Basically, this comic is what should be the after-credits sequence of every modern-day military FPS game. Shooters does a great job showing the thrill of combat and camaraderie but doesn't divorce it from the uglier side effects those things can have on civilian life.
The best thing that this ash-streaked graphic novel did was teleport the folkloric and nationalistic mythologies of Civil War-era America into the present-day. Sure, talk of mermaids and race/gender-based inferiority may seem laughable now, but Mark Siegel's fantastic work is able to make readers realize why they might have seemed so seductive in the first place. Institutional oppression, like superstition, can have an irresistible pull on the people who live inside of it and Sailor Twain does a good job of mixing metaphor and reality to illustrate that tension.
I'm honest with myself, okay?: I know that I'm never going to stop reading superhero comics. But lots of what comes with the genre—the practices by which they get made, tone-deafness on gender, race and other diversity issues, the buzz-hungry stunts and dependence on tentpole events—annoys me to no end. That's why I‘m so glad a book like Hawkeye exists. Matt Fraction, David Aja and the other creators working on this series pull it away from the crossover hype machine and present Clint Barton as (basically) a conflicted, relatable guy with a ridiculously demanding day job. This issue in particular is lean, self-conscious and fun, managing to nod at the baggage of capes-and-tights comics without getting weighed down by it.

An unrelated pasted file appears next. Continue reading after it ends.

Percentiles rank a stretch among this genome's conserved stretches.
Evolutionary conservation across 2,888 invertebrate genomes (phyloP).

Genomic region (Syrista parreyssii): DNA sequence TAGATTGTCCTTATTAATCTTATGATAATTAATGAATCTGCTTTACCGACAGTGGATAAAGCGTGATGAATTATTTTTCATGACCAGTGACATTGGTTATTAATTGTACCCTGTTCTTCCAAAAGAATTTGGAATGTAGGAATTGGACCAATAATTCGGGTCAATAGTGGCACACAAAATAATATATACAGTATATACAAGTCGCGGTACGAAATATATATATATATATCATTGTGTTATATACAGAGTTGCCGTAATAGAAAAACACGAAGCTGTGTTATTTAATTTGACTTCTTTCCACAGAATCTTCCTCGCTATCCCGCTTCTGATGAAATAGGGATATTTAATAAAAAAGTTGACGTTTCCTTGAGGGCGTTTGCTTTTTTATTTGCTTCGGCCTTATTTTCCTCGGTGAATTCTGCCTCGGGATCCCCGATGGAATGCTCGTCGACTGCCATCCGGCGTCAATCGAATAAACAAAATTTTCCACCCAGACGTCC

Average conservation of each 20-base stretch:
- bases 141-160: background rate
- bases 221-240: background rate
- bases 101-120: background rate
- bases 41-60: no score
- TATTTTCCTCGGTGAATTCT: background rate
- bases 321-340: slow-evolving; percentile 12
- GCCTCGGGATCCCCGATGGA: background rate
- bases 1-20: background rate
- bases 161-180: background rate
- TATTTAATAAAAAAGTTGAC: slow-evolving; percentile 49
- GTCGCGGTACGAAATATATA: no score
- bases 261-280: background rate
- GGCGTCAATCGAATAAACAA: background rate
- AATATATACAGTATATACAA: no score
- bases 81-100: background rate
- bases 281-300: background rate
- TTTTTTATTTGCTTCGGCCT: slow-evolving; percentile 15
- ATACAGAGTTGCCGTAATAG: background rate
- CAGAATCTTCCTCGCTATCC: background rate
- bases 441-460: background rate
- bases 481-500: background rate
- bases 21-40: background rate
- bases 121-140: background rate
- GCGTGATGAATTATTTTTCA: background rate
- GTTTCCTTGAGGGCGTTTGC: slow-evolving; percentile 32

Action Comics # 9
This issue hits on how complicated a creative practice it must be to work on a corporately owned superhero and balances that against the need/demand to simultaneously change and maintain elements of decades-old characters. Yes, I loved the Black Superman President stuff in Action Comics #9. But I also liked how Grant Morrison—who has himself taken to task in criticism of DC's worst business practices—made that ugly process of comics-making into part of the story here. It's not a deep investigation, mind you, but that nod at history made this issue feel a little less throwaway.
Brian Vaughn uses genre fiction to illuminate everyday life. Y The Last Man was about the screw-ups and stumbles of figuring out who you were in your late teens and twenties. Ex Machina could be interpreted as what happens when your figure your job and purpose and what happens when the sense of meaning/purpose affects the people in your life. Saga is clearly about parenthood but it also investigates the notion of family. There's family you inherit and family you make. Clashes between the two things can be gut-wrenching, beneficial and spectacular and, thanks to the stellar art of Fiona Staples, Vaughn's newest series is all of those things.
Multiple Warheads: Alphabet to Infinity #1
I've talked before about how much I love Brandon Graham's work, as seen in the bold pulpy imaginings of Prophet and the mashed-up funk future of King City. But even those books couldn't prepare me for the beauty of Multiple Warheads. Seeing Graham's orgy of visual puns in full color in this new series was like walking into a giant kaleidoscope, with a million fractured realities being projected onto you. But, best of all, the fun he's having on Multiple Warheads' pages is palpable and inviting. You can't help but be pulled into the madness.
Show off the comics that you enjoyed the most in the comments below, won't you?